As for next year, we simply cannot tell at the moment what will happen.  Many of you would have seen coverage in the national media (such as the BBC or The Times), as well as our own sector press (Wonkhe or Times Higher Education), about the very real financial problems that many universities are now facing. Some of this is because we can no longer expect international students to come to the UK in the numbers that they once did. For a university like Sussex, which has built on internationalism, a large drop in students would not only diminish the diversity and vibrancy on campus, it could lead to a significant reduction in our income. 

There may be other pressures too and we do not know whether and how the government will support universities. At this stage, putting specific numbers on the strain on our income would be speculation.  

Coming back to the measures in the financial guidelines, I hope you can understand we are seeking to conserve cash where we can. Like everyone, I hope that these are temporary, and if things turn out better than expected, we will relax them. For now, though, we cannot carry on as if next year will be a return to normality.  Universities are not alone in facing challenges and every university that I am aware of is taking a similar – though not identical – approach.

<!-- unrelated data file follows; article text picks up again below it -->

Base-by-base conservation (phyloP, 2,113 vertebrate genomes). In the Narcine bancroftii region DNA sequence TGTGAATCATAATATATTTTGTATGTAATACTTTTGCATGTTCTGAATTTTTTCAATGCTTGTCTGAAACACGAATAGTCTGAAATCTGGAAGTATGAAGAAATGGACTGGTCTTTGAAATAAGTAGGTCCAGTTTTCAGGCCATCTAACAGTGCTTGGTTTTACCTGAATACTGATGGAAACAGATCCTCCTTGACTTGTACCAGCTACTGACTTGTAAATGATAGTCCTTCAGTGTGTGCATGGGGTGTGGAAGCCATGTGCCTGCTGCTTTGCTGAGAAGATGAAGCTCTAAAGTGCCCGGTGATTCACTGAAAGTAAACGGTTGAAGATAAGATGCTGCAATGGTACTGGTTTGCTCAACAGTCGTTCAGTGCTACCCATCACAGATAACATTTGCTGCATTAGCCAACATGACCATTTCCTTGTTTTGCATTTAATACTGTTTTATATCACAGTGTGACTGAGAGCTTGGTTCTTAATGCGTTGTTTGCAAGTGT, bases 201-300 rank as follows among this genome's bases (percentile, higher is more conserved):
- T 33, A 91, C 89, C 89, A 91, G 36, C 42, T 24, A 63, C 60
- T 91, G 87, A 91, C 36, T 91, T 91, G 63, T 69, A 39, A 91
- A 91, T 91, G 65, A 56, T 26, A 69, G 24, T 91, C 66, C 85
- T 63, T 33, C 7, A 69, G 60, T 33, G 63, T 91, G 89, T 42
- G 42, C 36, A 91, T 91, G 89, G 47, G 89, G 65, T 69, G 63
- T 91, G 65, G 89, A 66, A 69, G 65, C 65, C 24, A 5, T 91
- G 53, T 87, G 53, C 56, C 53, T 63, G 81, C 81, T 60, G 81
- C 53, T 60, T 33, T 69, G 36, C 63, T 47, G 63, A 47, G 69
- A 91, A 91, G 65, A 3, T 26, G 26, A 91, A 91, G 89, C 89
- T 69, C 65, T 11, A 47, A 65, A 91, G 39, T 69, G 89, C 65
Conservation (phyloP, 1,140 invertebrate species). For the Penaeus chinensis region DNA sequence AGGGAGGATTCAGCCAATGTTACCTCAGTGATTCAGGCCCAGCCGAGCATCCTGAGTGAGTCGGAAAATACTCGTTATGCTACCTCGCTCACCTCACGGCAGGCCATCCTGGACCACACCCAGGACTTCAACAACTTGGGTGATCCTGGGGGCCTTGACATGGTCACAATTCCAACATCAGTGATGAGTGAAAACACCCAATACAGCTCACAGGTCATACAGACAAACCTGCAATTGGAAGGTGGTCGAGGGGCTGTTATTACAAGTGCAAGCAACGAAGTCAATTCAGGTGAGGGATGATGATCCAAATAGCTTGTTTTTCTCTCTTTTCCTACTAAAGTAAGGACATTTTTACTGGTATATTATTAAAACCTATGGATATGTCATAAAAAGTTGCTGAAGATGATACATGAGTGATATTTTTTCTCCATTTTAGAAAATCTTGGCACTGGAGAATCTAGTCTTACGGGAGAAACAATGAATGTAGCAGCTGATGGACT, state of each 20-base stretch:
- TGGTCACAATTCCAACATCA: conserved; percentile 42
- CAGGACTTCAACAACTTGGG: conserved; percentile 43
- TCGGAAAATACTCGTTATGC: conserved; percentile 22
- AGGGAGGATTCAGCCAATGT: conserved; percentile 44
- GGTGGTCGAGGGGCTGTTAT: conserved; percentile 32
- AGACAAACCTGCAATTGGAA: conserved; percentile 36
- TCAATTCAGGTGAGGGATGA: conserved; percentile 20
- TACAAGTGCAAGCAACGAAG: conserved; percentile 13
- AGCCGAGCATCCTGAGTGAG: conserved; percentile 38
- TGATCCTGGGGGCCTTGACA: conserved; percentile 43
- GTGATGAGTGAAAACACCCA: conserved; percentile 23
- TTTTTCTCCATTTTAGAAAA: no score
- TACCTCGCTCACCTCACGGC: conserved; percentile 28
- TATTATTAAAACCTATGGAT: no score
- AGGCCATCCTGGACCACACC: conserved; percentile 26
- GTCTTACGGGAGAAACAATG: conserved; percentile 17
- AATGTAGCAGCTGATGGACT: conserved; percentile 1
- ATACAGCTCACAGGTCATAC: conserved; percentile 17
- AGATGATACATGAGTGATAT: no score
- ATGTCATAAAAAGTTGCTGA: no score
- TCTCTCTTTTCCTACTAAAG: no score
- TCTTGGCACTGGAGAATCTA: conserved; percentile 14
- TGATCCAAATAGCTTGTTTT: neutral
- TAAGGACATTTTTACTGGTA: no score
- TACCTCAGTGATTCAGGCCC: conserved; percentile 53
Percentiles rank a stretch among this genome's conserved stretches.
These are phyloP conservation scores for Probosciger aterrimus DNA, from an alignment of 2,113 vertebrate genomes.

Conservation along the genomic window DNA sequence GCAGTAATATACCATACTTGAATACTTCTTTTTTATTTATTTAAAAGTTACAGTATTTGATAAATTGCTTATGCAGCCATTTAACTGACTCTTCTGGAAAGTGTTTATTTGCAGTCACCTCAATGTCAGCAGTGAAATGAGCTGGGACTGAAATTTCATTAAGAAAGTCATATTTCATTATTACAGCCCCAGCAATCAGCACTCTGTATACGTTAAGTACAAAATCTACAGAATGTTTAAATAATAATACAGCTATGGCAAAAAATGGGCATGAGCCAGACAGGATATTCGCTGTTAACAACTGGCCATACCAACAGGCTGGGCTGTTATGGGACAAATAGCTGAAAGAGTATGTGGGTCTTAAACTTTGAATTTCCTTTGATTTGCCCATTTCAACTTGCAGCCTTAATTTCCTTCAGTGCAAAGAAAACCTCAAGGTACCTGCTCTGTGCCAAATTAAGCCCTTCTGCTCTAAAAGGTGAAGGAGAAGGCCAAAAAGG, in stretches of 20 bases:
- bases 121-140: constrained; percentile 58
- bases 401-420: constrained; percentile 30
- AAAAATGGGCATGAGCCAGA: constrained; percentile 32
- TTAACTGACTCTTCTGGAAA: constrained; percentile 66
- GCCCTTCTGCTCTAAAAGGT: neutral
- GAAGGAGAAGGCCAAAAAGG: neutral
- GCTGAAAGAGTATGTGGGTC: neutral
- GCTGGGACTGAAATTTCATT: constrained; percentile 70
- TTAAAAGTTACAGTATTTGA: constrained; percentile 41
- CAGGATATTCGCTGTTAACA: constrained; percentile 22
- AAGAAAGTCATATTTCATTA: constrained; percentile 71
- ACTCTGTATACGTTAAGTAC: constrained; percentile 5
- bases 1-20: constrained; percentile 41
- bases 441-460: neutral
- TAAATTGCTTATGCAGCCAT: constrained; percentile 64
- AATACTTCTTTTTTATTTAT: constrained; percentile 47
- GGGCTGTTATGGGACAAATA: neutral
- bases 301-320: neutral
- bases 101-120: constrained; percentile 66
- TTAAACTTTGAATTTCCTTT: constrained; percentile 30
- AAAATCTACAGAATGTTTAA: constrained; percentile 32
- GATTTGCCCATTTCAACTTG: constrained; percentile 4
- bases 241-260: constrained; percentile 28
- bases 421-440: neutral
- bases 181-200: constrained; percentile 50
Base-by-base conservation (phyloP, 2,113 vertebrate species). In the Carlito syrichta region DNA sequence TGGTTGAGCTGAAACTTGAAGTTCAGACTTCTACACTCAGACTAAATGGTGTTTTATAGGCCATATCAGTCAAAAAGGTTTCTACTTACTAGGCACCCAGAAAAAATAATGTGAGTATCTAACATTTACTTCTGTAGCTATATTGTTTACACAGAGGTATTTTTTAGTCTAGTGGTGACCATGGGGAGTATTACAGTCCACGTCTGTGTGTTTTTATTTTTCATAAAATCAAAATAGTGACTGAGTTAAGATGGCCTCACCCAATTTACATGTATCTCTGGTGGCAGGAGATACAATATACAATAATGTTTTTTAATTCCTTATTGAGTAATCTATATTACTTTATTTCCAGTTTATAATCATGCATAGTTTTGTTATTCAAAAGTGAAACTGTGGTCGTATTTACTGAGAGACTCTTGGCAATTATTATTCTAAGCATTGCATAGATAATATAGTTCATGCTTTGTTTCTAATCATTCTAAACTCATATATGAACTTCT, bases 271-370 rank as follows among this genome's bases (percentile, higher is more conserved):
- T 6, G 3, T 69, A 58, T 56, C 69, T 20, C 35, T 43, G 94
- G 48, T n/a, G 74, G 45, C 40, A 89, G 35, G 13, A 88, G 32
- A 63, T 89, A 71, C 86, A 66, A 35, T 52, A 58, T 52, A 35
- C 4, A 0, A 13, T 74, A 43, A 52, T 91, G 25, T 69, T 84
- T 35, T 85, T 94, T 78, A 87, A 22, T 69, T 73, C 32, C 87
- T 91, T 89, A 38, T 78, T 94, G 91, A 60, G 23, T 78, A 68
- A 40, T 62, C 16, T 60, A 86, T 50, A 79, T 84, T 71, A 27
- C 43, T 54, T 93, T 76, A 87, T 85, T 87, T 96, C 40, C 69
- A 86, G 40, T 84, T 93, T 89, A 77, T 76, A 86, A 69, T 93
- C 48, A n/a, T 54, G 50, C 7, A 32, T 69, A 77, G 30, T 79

As part of our on-going dialogue with our campus trade unions we continue to ensure there is a shared understanding of the institution’s financial situation and future direction.

We have started exploratory discussions with the trade unions on a Voluntary Severance scheme. I know that some may find this worrying, but a well-designed scheme can be mutually beneficial, allowing changes to be made by staff voluntary means. I recognise that by sharing this development, it will lead to many more questions and we will share details as soon as we can.
 
This is an exceptionally difficult time for everyone. None of us welcomes this but I am confident that the decisions we are taking now will allow the University to emerge in a strong position from this unprecedented crisis.

I will continue to keep you updated on all important decisions. Thank you for your continued commitment.

Best wishes

Adam Tickell
Vice-Chancellor

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By: Harvey Atkinson
Last updated: Wednesday, 8 April 2020